MATHISEN: From the U.S. economy to China, where the leaders of that
country approved a five-year plan that sets new growth targets and aims to
double the size of the economy by 2020. As a way to stimulate the economy,
the government abolished a major social policy.
Eunice Yoon reports from Beijing.
EUNICE YOON, NIGHTLY BUSINESS REPORT CORRESPONDENT: China has decided
to end its policy restricting most families here to one child. Instead,
all couples across the country will be able to have two children. The
government made the change at a major conference here where leaders got
together to map out the social and economic agenda for the next five years.
The official state media said that leaders here wanted to address China`s
demographic issues, its rapidly aging population, and its shrinking
workforce, two problems that could act as a drag on growth.
The change follows a reform two years ago when the government decided
to loosen the policy to allow some families to have more children. But
some demographics experts worry that this latest policy change is coming
too little too late, and they say that as Chinese people have become
wealthier they`re already choosing to have fewer children.
The one-child policy is also considered a human rights issue. It`s
led to all sorts of abuses like stolen children and forced abortions. So,
some activists say this latest policy move is a step in the right direction
to allow more people to have bigger families.
For NIGHTLY BUSINESS REPORT, I`m Eunice Yoon in Beijing.
HERERA: And on that theory shares of baby formula maker Mead Johnson
rose today. As many believe it could indeed benefit from the elimination
of China`s one-child policy.
The company generates nearly a third of its sales from China. That`s
the company`s biggest market.
MATHISEN: William Lee joins us now to talk more about China and the
U.S. economy. He`s the head of North American economics at Citi.
My question for you is, is the U.S. economy slowing and is it likely
to stay slow? And if it is, why is the Federal Reserve pointedly saying it
will raise interest rates in December?
WILLIAM LEE, CITI HEAD OF NORTH AMERICAN ECONOMICS: Well, Tyler, I
think the U.S. economy`s actually doing quite well. It`s growing in the 2
percent, 2 1/2 percent growth path. This quarter we actually had some good
adjustments because we`re trying to right the inventory drag that`s been
there because of the build-up in the first half of the year. So, this
inventory decumulation that we`re seeing is a good thing and it puts the
economy on a more balanced growth path.
HERERA: Do you still feel, Bill, as you did before that the U.S.
economy is the most resilient around the globe despite the fact that Europe
has made considerable inroads to strength?
LEE: You know, in your intro you showed the economy has mixed data.
Some data are strong, some data are weak. That`s exactly what we`d expect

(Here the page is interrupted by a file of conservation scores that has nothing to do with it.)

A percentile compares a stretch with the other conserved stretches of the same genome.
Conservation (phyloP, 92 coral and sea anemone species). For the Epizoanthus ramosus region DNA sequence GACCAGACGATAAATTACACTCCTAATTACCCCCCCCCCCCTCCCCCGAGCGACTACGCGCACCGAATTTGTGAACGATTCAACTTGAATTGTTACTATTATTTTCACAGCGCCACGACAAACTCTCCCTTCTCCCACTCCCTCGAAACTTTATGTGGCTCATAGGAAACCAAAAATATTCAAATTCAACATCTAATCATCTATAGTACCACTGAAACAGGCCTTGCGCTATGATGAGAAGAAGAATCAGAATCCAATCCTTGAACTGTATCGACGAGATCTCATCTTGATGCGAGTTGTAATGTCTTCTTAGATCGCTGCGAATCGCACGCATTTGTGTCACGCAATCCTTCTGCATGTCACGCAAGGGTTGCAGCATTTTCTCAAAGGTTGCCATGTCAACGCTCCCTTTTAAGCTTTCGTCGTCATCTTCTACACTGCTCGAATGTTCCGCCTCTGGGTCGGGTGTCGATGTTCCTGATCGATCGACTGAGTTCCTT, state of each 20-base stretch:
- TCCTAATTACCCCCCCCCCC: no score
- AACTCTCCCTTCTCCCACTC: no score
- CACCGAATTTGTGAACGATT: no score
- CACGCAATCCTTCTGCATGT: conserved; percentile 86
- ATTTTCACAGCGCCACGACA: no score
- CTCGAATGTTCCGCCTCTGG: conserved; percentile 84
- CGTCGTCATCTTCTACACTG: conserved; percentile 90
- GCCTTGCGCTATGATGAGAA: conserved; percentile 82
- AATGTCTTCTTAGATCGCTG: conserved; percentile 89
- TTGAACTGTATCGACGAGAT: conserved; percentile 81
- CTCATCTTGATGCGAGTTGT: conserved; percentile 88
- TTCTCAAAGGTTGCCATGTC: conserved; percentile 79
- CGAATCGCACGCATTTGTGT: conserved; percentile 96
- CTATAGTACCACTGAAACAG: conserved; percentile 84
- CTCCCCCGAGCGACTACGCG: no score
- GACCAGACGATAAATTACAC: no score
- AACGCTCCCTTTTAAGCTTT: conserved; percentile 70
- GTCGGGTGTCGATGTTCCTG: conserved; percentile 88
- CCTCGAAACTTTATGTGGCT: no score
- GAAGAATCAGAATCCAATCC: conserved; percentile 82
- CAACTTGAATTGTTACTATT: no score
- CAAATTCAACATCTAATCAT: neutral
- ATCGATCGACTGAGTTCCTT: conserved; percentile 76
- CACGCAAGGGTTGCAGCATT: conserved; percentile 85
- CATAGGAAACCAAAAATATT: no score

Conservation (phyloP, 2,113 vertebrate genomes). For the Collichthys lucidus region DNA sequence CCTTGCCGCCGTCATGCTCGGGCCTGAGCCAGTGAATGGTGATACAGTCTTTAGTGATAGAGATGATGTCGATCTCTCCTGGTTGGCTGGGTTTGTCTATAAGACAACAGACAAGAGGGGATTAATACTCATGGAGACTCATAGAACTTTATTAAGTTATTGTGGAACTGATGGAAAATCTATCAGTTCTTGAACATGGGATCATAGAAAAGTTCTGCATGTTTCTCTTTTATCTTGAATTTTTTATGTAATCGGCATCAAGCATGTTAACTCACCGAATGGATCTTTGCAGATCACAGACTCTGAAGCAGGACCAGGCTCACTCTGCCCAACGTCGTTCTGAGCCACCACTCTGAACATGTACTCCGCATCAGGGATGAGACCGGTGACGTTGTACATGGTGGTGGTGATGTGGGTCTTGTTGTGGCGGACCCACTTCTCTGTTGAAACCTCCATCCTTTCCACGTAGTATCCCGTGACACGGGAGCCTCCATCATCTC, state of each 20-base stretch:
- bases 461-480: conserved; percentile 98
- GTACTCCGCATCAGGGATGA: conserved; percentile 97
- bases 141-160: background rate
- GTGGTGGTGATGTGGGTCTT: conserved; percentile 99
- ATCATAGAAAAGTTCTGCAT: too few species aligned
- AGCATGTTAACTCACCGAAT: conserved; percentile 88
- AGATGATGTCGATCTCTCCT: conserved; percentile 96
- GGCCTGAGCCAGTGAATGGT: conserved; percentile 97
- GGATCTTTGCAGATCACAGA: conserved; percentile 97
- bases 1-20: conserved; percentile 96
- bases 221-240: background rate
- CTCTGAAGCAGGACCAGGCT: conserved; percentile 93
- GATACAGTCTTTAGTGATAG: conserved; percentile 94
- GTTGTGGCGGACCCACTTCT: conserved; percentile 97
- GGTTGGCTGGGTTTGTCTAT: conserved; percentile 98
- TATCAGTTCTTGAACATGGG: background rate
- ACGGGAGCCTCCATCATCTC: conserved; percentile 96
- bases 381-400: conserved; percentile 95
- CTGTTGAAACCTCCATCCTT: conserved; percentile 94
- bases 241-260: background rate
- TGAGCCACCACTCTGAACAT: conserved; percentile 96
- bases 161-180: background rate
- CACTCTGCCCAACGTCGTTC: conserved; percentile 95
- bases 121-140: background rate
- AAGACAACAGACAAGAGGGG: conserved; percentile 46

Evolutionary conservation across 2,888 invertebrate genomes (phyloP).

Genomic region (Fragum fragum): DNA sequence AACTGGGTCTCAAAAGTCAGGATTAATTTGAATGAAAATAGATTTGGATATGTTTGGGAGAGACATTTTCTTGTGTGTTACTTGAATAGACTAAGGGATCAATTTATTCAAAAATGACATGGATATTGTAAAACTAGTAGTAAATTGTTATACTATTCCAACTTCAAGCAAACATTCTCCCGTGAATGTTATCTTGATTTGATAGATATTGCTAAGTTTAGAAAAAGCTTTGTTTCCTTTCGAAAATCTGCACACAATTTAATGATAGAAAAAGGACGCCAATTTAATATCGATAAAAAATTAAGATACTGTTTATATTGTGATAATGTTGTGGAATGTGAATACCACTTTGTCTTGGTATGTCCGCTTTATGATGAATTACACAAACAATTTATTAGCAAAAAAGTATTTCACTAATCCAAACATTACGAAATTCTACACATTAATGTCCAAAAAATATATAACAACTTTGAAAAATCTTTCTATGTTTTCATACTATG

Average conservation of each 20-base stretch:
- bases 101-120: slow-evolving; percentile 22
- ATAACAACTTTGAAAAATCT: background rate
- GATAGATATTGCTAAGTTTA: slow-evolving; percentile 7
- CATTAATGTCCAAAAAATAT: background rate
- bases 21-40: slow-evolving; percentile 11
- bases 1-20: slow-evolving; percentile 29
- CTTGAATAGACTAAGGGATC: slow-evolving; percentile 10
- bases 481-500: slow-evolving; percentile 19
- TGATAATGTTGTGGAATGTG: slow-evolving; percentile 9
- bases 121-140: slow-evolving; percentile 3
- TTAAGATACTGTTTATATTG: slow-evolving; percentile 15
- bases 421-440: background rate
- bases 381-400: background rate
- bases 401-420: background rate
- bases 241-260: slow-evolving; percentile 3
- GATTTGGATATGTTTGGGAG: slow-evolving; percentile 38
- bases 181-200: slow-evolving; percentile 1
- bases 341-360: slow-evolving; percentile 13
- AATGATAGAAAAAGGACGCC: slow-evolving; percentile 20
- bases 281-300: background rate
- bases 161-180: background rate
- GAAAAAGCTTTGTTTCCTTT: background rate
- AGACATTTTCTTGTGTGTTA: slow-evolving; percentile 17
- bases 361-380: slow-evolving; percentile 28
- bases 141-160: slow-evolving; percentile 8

at this stage of the recovery.
But overall, this economy has been the most bulletproof economy we`ve
seen in years. All of this changes we`ve made since the great financial
crisis have really made the economy much stronger.
MATHISEN: So, you see the 1.5 percent growth rate in the third
quarter as the outlier to the downside and that the more sustainable rate
of growth is what?
LEE: I think the more sustainable rate is given by domestic final
sales, which is close to 3 percent. So, I think we are clearly in that
path where aside from inventories, we — the bit of bad news in the horizon
would be the drag that we`re going to get from the appreciated dollar and I
think that`s what the Fed is also aware of as well.
HERERA: So do you think they will raise rates in December, or do you
think they`ll wait until 2016 or does it depend on the inflation forecast?
LEE: I think the story that was told to us in this last October
statement was so confounding, it was amazing. In September, we were told
they were ready to go because of the strong domestic economy but because of
China and everything else they decided to wait. Now we`re told that —
well, we are determined to move in December regardless.
Now, you`ve got to ask yourself, what is it that drives the Fed? I`m
pretty convinced it`s the markets that drive the Fed because it was the
market reactions that caused the Fed to be spooked, not China.
MATHISEN: Let`s talk about China. What do you expect there? This
five-year plan I think has growth growing at about, oh, 6 percent or
thereabouts the next few years. They want to double their economy by the
year 2020. Is that achievable?
LEE: It`s going to be a hope and a prayer right now, I think, because
right now, China`s going through that awful transition of trying to move to
a consumer society. Given the population growth has slowed down. The
slowing down is I think putting China on a much more sustainable growth
path that includes more consumption.
And with more consumption, you need more people to generate more
income. And that`s where I think China`s running into a problem. The
elderly is becoming a greater and greater burden on China. What we call
the dependency ratio. The number of old and young people that the young
working-age population`s got to support is starting to rise pretty